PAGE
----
CLEVELAND, Ohio – The third consecutive NCAA women’s swimming and diving championship and second consecutive NCAA men’s tennis championship vaulted Virginia to a fourth-place finish with 1,105.50 points in the final 2022-23 LEARFIELD Directors’ Cup competition, announced Wednesday (June 28) by the National Association of Collegiate Directors of Athletics (NACDA).
The fourth-place finish tied for UVA’s second-best finish in the 30-year existence of the program (not awarded in 2020 due to the pandemic). The Cavaliers finished third in 2010 and fourth in 2014, respectively.
Virginia placed in the top 25 for the 16th consecutive time and is one of 10 schools to rank in the top 30 of the final Directors’ Cup standings in every year of the competition.
Points in the Directors’ Cup standings are awarded by a school’s NCAA postseason finish in 19 sports, four of which must be men’s and women’s basketball, baseball and volleyball.
“This year brought both incredible pain and incredible triumph and through it all, our student-athletes, coaches and staff showed up every day for each other and we found purpose and healing in competing for something greater than ourselves,” said Virginia director of athletics Carla Williams. “They are amazing and it’s an honor to be around such inspiration on a daily basis.”
In addition to the pair of NCAA championships, baseball advanced to its sixth Men’s College World Series and men’s lacrosse advanced to its third consecutive NCAA Final Four. Men’s golf finished a program-best fifth at the NCAA Championship, while women’s cross country finished ninth at the NCAA Championships. Women’s soccer advanced to the NCAA quarterfinals, rowing placed 10th at the NCAA Championship and men’s track and field placed 11th at the NCAA Championship. Men’s swimming and diving finished 15th at the NCAA Championship, while women’s tennis and field hockey advanced to the NCAA Sweet 16. Women’s track and field finished 17th at the NCAA Championship and four wrestlers qualified for the NCAA Championship. Men’s basketball, women’s lacrosse, men’s soccer, women’s golf, men’s cross country and men’s and women’s indoor track and field made NCAA championship/tournament appearances.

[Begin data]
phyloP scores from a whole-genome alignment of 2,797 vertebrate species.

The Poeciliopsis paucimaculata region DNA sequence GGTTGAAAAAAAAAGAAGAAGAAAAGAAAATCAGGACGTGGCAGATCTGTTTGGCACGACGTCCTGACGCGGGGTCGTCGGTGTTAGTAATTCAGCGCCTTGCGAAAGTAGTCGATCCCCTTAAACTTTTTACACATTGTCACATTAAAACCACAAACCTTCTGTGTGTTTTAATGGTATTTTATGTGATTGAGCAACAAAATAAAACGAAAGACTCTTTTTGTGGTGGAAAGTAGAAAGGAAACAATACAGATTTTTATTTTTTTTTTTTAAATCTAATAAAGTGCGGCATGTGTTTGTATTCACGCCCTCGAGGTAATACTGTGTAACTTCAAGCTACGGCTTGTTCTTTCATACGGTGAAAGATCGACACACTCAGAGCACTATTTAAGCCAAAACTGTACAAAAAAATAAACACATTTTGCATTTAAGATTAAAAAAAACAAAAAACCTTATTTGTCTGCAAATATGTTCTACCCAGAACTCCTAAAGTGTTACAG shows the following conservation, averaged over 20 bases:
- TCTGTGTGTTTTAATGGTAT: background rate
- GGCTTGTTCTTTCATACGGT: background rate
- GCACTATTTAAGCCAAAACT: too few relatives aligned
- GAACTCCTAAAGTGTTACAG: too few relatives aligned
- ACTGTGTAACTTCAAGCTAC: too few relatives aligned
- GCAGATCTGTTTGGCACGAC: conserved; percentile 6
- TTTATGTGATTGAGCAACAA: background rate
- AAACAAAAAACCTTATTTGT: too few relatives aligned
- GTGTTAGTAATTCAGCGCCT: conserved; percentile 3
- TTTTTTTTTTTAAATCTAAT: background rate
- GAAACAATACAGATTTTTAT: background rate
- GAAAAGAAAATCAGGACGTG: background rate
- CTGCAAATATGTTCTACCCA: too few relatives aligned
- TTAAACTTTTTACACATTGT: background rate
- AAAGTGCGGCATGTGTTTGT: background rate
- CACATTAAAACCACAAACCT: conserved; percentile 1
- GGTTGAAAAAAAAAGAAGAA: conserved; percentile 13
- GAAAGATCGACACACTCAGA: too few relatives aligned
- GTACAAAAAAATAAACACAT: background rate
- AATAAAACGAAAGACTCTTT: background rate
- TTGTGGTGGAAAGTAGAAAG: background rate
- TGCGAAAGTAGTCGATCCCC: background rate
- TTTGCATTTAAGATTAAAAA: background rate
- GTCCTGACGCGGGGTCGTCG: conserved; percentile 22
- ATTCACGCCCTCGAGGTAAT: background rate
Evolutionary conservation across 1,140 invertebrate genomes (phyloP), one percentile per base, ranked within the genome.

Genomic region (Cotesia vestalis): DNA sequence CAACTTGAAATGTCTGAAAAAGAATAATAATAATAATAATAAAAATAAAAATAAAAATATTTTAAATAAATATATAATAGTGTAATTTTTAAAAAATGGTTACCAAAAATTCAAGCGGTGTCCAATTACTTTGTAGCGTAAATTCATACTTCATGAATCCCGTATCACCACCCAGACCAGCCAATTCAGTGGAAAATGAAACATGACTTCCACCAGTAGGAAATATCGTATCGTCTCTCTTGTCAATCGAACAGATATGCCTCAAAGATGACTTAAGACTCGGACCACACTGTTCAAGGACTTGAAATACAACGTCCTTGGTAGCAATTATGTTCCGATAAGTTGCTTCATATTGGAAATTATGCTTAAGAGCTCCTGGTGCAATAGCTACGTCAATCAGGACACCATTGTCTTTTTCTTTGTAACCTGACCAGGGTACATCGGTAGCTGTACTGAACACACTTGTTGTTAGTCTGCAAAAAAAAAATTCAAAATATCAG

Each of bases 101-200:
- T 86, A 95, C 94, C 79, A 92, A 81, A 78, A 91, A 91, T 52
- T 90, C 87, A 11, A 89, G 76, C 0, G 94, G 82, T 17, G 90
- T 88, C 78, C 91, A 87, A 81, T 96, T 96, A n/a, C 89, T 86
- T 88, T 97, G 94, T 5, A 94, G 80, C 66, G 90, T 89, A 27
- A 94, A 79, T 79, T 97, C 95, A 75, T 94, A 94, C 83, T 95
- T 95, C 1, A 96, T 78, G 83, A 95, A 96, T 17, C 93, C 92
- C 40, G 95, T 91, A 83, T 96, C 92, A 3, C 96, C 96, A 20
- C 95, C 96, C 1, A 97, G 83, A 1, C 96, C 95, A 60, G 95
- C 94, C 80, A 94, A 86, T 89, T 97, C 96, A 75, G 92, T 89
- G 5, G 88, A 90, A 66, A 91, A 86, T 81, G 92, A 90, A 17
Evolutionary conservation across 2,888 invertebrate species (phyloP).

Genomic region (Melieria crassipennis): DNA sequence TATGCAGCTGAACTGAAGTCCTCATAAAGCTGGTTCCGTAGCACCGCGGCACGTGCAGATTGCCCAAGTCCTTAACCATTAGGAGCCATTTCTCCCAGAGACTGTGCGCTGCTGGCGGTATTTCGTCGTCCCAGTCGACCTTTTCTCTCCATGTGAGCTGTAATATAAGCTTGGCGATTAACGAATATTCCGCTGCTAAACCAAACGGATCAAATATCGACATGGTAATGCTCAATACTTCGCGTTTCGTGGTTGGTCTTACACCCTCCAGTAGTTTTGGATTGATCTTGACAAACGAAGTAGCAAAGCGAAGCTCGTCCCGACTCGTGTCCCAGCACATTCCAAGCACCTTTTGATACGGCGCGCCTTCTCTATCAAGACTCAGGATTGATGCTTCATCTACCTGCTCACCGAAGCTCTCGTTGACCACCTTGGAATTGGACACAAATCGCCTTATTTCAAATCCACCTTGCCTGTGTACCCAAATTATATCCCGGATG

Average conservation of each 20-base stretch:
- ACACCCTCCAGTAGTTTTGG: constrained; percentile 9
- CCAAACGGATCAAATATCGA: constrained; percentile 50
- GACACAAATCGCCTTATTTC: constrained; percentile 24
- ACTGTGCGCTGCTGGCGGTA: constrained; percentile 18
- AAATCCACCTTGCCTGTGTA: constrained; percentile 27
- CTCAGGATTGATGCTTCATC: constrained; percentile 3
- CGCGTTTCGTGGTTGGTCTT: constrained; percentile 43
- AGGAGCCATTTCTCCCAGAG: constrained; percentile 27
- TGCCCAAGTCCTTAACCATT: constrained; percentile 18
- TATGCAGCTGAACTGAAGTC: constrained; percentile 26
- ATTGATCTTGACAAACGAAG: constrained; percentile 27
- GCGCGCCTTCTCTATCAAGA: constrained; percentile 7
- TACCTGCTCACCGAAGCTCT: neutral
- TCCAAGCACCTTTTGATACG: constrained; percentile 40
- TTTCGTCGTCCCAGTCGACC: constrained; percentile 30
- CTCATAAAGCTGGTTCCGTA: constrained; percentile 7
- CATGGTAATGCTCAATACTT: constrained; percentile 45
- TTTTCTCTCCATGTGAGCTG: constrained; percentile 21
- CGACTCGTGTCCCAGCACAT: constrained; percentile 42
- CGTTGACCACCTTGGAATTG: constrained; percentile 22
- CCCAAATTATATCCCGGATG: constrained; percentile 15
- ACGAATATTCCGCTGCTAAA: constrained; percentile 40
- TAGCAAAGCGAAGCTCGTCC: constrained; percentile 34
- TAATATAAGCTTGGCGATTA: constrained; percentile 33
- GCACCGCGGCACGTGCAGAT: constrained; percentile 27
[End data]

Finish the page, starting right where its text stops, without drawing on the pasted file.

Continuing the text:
UVA captured three Atlantic Coast Conference championships during the year and its 93 conference titles since the spring of 2002 are the most of any ACC school during that time. In 2022-23, UVA claimed ACC championships in women’s swimming and diving (19th championship in program history and 14th title since 2008), men’s tennis (15th championship in program history) and rowing (13th consecutive and 22 of 23 overall).
The Cavaliers also claimed ACC regular-season titles in men’s basketball and men’s tennis.
Individually, Kate Douglass won the Honda Sport Award for Swimming & Diving for the second straight year after winning three individual (200 IM, 100 fly and 200 breast) NCAA championships and was part of four NCAA relay championships (200 medley, 200 free, 400 medley, 400 free relay).
Gretchen Walsh won a pair of individual championships (100 back, 100 free) and was part of four relay titles (200 medley, 200 free, 400 medley, 400 free). Alex Walsh won the 400 IM and was part of four relay championships (200 medley, 800 free, 400 medley, 400 free).
Ethan Dabbs became the first-ever competitor to win four ACC men’s javelin titles. Dabbs added a silver in the men’s javelin at the NCAA Championship for the second consecutive season. UVA baseball catcher Kyle Teel was named ACC Player of the Year, while Douglass was named ACC Women’s Swimmer of the Year. Wrestler Justin McCoy captured an ACC championship at 165 and Amanda Sambach won the ACC Women’s Golf Individual Title, setting a conference scoring record. UVA third baseman Jake Gelof become the program’s all-time home runs leader with 45. Ben James became the first UVA golfer to win the NCAA Division I Phil Mickelson Outstanding Freshman Award presented by StrackaLine.
Todd DeSorbo (women’s swimming) and Andres Pedroso (men’s tennis) earned ACC Coach of the Year honors. DeSorbo was named College Swimming & Diving Coaches Association of America Women’s Coach of the Year, while Pedroso was named the ITA National Coach of the Year.
Stanford finished first in the NCAA Division I Directors’ Cup standings with 1,412 points, while Texas was second with 1,370.50 points.